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“In addition to being released throughout the body, ketosis is released through your breath,” Harju-Westman added. “And [it] can result in a fruity smell or, in extreme cases, the smell of nail polish remover.” Those who practice the keto diet might be familiar with this, although Hass brought up another group.

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Speaking to the Aaptiv website, Hass said, “[Bad breath] was a common issue for followers of the Atkins diet back in the day. When your diet is lacking in carbs, [your body] starts [to produce] ketones. Acetone, one of the ketones, causes your breath to smell like nail polish remover.”

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Away from that, if you have fewer carbohydrates in your system, you’ll have a lower risk of developing diabetes in the future. As Muhlstein stated earlier, refined carbs raise the amount of sugar in your blood. Due to that, the pancreas creates excess insulin – and this can spark the disorder.

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However, if you’ve been consuming refined carbohydrates for a decent length of time, that might not be the easiest change to make. Indeed, Harju-Westman told Cosmopolitan that sugary foods are very difficult to give up. As for why that’s the case, she referred to a shocking study from back in 2017.

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“Sugar is highly addictive and extremely hard to quit,” Harju-Westman noted to the magazine. “In fact, in a review published in the British Medical Journal last year, the authors argued that there are ‘substantial parallels and overlap between drugs of abuse and sugar, from the standpoint of brain neurochemistry as well as behavior.’”

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Despite all that, though, Harju-Westman then offered some comforting words to those who might be struggling. In her opinion, the so-called addiction to refined carbs can be conquered. She added, “If you stick it out, your body will adapt, and soon you will prefer an apple over the chocolate chip cookie.”

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Elsewhere, Eat This, Not That! claimed that your body’s muscles could benefit from a decrease in refined carbohydrates, too. According to the website, the absence of protein in the latter doesn’t help the tissues’ growth. Not only that, but your nails, hair and skin also feed off the nutrient, so they’re in a similar position.

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But if you replace the refined carbohydrates with protein-packed food items, then your body will receive the goodness it requires. The nutrition website suggested that products such as ice cream, burgers and steaks would serve that particular purpose when hunger strikes. And Harju-Westman spoke of another downside to low-carb diets during her talk with Cosmopolitan.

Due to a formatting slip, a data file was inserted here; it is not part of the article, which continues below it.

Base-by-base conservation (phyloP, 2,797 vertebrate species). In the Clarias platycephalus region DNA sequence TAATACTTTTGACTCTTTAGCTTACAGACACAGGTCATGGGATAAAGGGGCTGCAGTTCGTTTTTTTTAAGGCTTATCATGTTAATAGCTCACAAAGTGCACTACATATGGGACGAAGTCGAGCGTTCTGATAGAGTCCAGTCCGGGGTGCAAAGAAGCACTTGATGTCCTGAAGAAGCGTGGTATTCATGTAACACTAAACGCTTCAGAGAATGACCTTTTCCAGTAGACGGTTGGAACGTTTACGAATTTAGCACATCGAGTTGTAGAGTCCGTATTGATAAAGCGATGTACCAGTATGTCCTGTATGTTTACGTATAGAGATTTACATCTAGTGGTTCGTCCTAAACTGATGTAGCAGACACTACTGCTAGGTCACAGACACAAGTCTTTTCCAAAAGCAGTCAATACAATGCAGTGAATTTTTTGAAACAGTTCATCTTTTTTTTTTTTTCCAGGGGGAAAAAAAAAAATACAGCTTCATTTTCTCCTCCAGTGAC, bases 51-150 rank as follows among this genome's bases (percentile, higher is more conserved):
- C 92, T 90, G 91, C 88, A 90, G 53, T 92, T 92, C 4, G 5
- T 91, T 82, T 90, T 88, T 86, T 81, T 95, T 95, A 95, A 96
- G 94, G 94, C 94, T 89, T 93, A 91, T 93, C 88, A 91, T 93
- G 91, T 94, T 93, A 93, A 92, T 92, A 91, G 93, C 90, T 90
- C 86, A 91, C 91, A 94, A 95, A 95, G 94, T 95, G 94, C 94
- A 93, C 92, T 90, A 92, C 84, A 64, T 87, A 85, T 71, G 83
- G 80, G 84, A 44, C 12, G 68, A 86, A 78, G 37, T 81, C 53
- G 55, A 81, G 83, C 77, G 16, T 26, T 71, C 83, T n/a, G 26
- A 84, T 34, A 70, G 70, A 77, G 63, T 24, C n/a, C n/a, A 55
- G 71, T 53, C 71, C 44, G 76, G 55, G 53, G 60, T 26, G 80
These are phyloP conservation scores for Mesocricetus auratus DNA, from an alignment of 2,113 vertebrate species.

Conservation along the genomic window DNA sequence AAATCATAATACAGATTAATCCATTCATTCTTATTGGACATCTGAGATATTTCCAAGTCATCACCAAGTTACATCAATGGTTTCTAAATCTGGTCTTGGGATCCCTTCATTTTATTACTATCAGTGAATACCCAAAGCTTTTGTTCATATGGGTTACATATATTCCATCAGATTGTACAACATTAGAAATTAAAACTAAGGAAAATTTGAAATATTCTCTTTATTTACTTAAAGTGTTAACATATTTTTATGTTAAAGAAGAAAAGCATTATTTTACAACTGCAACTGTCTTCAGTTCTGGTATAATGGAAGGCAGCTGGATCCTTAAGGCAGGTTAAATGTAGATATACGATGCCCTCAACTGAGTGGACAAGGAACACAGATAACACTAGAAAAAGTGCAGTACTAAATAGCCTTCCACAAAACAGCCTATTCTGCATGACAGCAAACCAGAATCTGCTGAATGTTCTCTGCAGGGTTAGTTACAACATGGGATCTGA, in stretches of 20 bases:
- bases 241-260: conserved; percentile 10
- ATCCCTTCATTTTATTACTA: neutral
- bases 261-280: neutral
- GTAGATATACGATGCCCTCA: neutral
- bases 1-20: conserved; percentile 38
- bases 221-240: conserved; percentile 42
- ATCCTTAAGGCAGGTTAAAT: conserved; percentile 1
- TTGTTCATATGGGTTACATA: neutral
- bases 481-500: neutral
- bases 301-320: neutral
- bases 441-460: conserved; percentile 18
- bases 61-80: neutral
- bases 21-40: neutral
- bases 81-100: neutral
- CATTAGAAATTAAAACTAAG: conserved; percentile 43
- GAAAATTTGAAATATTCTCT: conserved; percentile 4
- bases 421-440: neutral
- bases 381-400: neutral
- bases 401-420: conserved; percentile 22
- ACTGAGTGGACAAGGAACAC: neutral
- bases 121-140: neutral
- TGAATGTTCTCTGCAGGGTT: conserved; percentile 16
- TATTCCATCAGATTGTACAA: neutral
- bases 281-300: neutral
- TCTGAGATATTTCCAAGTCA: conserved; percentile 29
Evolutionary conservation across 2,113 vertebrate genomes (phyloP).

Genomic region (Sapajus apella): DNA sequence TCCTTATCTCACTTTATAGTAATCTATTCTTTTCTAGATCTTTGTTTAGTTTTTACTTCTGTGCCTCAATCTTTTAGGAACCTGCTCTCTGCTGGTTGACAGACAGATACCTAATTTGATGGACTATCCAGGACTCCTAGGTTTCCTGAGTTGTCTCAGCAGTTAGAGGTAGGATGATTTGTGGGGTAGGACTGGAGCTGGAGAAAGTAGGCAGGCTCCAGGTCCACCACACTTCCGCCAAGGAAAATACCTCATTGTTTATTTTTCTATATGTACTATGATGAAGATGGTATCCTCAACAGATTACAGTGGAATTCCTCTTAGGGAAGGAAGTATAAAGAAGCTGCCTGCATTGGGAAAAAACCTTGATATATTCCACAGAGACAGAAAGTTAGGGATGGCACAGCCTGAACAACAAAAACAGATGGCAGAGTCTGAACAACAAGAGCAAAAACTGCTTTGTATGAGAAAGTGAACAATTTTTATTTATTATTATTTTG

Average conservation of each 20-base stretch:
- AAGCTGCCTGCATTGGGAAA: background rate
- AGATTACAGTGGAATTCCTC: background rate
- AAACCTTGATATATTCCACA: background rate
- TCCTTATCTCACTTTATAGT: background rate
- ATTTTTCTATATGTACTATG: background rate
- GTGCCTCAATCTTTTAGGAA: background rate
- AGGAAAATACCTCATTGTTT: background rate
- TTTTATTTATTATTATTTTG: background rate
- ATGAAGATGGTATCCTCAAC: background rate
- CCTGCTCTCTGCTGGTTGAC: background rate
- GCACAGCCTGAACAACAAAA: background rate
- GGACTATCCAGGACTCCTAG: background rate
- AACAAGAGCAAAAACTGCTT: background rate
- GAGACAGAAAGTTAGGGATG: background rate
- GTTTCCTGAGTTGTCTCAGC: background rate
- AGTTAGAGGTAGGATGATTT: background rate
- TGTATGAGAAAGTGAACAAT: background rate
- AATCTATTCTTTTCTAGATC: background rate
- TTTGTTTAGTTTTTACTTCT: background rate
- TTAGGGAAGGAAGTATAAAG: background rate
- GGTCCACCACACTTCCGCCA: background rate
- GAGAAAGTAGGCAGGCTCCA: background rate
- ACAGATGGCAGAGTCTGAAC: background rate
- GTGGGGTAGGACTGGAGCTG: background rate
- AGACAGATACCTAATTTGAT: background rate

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“Your body stores carbs in the form of glycogen,” Harju-Westman said. “Which is easily absorbed in the bloodstream and is your brain’s energy source. That means, when you run out of carbs, your mind will need some time to adjust and you will feel tired, as well as experiencing physical fatigue.”

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“As explained before, it will be important to incorporate high-fat foods in moderation to help the body produce fuel from healthy fats rather than sugary carbs,” Harju-Westman continued. If you’re an athlete practicing high-intensity exercise, cutting carbs can take a toll on your endurance. So high-fat foods and protein will be even more important.”

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Dennett expanded on one of those points when she outlined how important glycogen was to the human brain. “Your brain depends on glucose from carbs as its main fuel,” the dietitian told Aaptiv. “It takes up only two percent of your body weight, but uses 20 percent of available glucose.”

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The mental weariness that comes from a lack of carbohydrates can also be confused with the onset of a bad cold. Instead, symptoms of that type are usually a sign of “carb flu.” And while it might take its toll on you at first, Harju-Westman insisted that it’s nothing to worry about.

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“Perhaps one of the most common side effects of cutting carbs is the flu-like symptoms including a headache, nausea, and exhaustion,” Harju-Westman told Cosmopolitan. “This is completely normal, and can be minimized by ensuring that your body is hydrated. Drink eight glasses of water per day, and if [they don’t] go away after two to four days, you might need to reassess your diet.”

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On that note, Harju-Westman then made a final point during her talk with the publication. The nutritionist concluded, “[Hair loss] is especially common when restricting the intake of sugar and carbs. It will normally occur about three months following the start of your new diet.” Thankfully, though, the damage to your follicles isn’t permanent.